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Delaware Town Board and Local NY Zoning Can Regulate Gas Drilling


I usually try hard not to say,  “I told you so.”  More,  I usually try not to end an opinion with something that sounds like,  “Nanny, nanny, poo, poo.”

First, it’s unseemly and impolite.

Second, it’s obnoxious.

Third,  it doesn’t make friends or influence people.

With that in mind,  “I told you so!”

Last month,  I suggested  the Delaware Town Board  could use its zoning prerogatives to protect the health, wealth, welfare  and happiness of   The Town of Delaware by creating  protected  areas within its jurisdiction where gas drilling would be banned.  The suggestion was met with a  scoffing  opinion that  I just didn’t understand  New York’s  Municipal Home Rule statute.

The next afternoon,  at  the monthly meeting of the Sullivan County Legislature,  I and others  repeated the  silly notion of local zoning controls being used to regulate the siting of gas wells.  The Board was voting on a resolution to ban drilling from County-owned property.  Some citizen speakers wanted the County to expand the  ban to areas of the  privately-held sector.  Once again,  the idea was  met with  head-shaking and  a some impatience by certain legislators.

Usually,  when I know I’m right and others just don’t get it,   my first instinct is to shake them by their cheeks until their brains rattle with sense.  After 40+ years  of being an active citizen,  I’ve learned that that is an ineffective tactic.

So here’s an idea:   this Wednesday,  April 21st at 7:00 PM in the  Delaware Town Hall in Hortonville,  the Town of Delaware will hold  its monthly Board meeting.  After reading  Breathing’s re-cap of last month’s meeting,  some residents  organized support for the Town Resolution Supervisor James Scheutzow  had presented at the March  Town Board about gas drilling.  They even put a petition in support of the resolution at The Callicoon Wine Merchant and Windy Hill cheese shop(s).  (The resolution can be read in its entirety here.)

The petition is still there and has garnered an impressive number of signatures.  (If you live in the Town of Delaware,  you’re eligible to sign it and besides,  the two shops are a pleasure to visit.)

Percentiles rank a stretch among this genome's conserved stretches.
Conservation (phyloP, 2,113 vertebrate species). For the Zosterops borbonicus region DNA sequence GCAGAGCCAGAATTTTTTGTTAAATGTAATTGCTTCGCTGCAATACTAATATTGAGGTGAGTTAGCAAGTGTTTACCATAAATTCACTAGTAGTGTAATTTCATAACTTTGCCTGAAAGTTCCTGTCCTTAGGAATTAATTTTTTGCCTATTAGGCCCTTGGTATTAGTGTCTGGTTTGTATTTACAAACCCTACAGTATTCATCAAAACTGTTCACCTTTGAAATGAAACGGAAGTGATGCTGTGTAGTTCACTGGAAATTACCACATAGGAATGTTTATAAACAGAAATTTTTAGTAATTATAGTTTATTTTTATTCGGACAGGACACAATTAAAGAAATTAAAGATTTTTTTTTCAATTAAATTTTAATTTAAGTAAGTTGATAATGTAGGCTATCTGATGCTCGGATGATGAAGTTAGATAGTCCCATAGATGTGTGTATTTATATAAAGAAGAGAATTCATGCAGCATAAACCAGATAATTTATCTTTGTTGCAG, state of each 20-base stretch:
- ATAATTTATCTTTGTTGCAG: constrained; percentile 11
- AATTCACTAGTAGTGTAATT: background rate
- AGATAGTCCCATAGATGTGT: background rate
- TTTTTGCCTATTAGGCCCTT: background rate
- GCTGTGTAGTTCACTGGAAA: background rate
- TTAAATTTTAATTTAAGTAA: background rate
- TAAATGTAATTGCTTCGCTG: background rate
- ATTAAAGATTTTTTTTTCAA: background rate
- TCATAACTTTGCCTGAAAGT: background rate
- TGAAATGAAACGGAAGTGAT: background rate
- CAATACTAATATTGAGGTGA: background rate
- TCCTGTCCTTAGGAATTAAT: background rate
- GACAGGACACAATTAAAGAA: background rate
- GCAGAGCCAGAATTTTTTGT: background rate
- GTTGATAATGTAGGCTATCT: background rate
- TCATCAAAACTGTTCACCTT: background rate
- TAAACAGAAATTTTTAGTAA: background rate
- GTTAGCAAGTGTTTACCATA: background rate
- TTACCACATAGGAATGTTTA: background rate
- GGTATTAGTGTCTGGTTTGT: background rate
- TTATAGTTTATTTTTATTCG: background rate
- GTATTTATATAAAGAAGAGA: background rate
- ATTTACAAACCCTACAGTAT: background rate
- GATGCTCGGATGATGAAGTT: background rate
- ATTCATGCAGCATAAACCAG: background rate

The thing is,  since those meetings last month,  the New York State Assembly has begun considering several  bills our New York State counties, towns and villages must recognize when dealing with the issue of drilling.

First, on April 2, 2010, NYS Assembly bill 10490 was referred to the New York Assembly’s  Environmental Conservation Committee (EnCon).  The Bill  will establish a moratorium on gas drilling in New York State until 120 days after the Environmental Protection Agency releases its study of the gas industry and its  impacts.

To my way of thinking,  all  citizen-generated resolutions about gas drilling must  incorporate this commonsensical piece of proposed legislation.

Second — and my personal favorite  — on April, 13, 2010,  NYS Assembly Bill  10633 was referred to the Assembly’s EnCon Committee.  This  “home rule” bill makes explicit the notion that  local governments  have and will have zoning control over where gas drilling occurs in their jurisdictions no matter what powers of jurisdiction a  State authority may  claim. (Obviously, local zoning ordinances cannot discriminate,  but if a  local government has a   bona fide rationale for instituting  protections and does not over-reach or regulate too restrictively, their actions are likely to  be upheld in New York State courts.)

In a bold effort to support local sustainability, to protect local resources and to prevent harm to our residents,  members of the State Assembly are making it clear that localities have the right and duty to defend and protect their local resources and residents.

No longer will  New York State villages, towns  and counties with zoning boards have the right or leeway to blame the State when gas wells or other potentially injurious enterprises  sprout up in their school yards or rural residential areas as is threatened, for example, across the River in Damascus, Pennsylvania.

Inaction will no longer be an option for local governments in New York.  It  will now be clear that if local governments do not regulate gas drilling enterprises within their jurisdictions, they are choosing to support  the short term pecuniary interests of a few lessors over the long-term and communal interests of  the land, water and people they are obligated to defend and protect.

So, instead of ending this  with “I told you so,”  I will ask  citizens throughout New York State  to petition  their local governments to adopt resolutions and/or ordinances that:

  • support  A10490’s  requirement that a moratorium be effected in New York State until 120 days after the Environmental Protection Agency submits its report on hydraulic fracturing;  and
  • amend  or enact zoning laws which preserve and protect the local citizenry and their natural resources.

An example of a zoning ordinance written  in Nockamixon, PA is available here. Although  Pennsylvania and New York State regulations are often baffling  in their differences,   the language of the Ordinance is instructive;  as is a reading of this article and its links which help explain  the legal reasoning that New York  and Pennsylvania  State courts might bring to considerations of local zoning ordinances that regulate drilling. An important legal tenet is that the decision of a  State Supreme Court may be cited as precedent in other states in the absence of  more weighty legal decisions.  That does not  mean the precedent will stick,  but it does mean it will be treated with value  when a different state court weighs similar legal issues.